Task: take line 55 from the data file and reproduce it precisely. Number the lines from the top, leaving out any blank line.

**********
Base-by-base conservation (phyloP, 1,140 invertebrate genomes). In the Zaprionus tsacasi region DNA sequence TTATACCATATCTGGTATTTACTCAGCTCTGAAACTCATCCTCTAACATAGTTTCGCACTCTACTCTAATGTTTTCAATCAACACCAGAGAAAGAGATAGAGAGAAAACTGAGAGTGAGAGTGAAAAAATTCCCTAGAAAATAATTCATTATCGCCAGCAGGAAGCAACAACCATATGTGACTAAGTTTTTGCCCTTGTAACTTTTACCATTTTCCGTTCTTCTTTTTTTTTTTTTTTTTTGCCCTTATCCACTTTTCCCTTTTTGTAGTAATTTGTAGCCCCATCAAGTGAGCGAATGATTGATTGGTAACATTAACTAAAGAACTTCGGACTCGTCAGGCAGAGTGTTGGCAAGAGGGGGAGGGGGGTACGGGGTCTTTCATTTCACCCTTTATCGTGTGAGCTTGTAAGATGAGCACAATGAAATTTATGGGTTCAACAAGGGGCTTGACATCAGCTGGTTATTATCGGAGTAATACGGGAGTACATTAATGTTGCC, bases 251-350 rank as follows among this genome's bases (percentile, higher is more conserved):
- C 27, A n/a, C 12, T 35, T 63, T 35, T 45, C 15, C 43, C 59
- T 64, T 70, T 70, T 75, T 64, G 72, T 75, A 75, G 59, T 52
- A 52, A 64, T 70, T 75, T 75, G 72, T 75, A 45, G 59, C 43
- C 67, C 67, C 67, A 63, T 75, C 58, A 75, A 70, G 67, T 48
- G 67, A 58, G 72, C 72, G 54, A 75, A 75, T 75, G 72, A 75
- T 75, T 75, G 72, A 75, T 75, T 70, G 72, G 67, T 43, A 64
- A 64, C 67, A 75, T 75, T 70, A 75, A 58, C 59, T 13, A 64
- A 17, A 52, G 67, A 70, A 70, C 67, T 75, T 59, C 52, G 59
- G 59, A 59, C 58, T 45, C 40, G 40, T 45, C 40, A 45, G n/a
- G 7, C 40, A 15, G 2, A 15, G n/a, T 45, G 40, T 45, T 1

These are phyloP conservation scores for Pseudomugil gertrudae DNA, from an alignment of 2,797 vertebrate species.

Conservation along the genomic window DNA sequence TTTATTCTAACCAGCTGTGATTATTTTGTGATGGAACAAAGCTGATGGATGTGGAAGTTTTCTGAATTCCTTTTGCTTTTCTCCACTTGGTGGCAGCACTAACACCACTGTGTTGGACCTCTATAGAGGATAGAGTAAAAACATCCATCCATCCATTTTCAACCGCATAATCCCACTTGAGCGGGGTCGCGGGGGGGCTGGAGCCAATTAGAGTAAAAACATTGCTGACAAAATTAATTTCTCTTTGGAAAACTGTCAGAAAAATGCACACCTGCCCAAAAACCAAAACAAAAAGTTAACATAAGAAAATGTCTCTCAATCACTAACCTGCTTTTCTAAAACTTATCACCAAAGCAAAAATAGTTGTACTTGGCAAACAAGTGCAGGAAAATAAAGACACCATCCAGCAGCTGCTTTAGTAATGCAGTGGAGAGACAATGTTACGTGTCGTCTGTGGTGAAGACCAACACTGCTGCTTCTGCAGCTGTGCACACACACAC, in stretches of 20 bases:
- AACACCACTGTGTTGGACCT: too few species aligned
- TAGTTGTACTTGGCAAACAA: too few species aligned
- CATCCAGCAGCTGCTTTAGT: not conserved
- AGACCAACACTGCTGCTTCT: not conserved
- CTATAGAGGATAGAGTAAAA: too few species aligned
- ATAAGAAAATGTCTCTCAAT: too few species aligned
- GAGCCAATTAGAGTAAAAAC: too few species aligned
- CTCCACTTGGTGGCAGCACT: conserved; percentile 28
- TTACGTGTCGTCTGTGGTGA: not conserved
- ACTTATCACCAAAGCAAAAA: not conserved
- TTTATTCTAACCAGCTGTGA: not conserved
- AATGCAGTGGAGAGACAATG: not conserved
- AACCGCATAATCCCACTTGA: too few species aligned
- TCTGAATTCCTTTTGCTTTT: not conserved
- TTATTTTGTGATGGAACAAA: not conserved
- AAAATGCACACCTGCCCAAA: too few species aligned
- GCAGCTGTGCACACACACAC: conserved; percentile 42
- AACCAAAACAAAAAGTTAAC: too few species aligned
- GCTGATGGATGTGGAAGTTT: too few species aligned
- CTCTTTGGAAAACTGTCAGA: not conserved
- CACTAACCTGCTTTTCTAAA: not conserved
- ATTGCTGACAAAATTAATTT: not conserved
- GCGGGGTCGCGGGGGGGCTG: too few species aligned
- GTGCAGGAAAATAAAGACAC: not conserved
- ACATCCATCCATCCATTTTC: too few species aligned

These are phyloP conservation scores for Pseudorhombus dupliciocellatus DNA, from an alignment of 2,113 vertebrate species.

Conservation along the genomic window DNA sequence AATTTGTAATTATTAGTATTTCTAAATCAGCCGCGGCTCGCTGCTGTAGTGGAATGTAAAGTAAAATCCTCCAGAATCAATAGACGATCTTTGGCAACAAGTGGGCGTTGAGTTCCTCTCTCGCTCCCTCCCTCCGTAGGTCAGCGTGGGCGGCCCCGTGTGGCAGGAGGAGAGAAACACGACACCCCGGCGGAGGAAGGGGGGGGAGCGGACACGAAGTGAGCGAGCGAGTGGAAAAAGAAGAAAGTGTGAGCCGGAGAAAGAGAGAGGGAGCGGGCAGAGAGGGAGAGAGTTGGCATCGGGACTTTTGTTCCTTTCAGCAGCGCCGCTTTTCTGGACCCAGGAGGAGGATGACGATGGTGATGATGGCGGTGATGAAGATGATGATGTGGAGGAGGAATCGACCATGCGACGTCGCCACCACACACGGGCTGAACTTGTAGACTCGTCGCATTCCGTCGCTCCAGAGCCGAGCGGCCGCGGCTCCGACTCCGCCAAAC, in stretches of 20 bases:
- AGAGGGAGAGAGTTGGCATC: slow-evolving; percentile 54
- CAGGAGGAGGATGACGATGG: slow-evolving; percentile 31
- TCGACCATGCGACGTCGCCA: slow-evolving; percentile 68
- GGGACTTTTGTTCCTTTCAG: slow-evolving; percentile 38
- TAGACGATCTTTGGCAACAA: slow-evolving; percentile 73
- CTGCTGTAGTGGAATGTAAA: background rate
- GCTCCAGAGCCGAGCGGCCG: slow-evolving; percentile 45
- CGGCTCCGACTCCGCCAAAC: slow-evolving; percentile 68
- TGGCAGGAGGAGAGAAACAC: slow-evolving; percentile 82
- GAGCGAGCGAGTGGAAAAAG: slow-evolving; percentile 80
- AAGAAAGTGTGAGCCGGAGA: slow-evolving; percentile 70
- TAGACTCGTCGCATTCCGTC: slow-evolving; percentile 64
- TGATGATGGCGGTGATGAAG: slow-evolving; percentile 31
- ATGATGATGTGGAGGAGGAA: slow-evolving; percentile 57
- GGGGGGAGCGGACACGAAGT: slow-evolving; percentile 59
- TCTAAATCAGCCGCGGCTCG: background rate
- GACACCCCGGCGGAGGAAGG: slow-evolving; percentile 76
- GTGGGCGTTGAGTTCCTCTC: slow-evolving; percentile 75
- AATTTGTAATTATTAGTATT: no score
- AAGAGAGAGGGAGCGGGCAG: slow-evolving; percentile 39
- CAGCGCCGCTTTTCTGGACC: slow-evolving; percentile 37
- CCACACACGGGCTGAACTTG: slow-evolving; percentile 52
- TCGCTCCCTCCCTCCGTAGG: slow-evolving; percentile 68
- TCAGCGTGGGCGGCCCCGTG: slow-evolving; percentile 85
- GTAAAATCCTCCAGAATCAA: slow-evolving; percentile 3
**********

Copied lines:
- GGGGGGAGCGGACACGAAGT: slow-evolving; percentile 59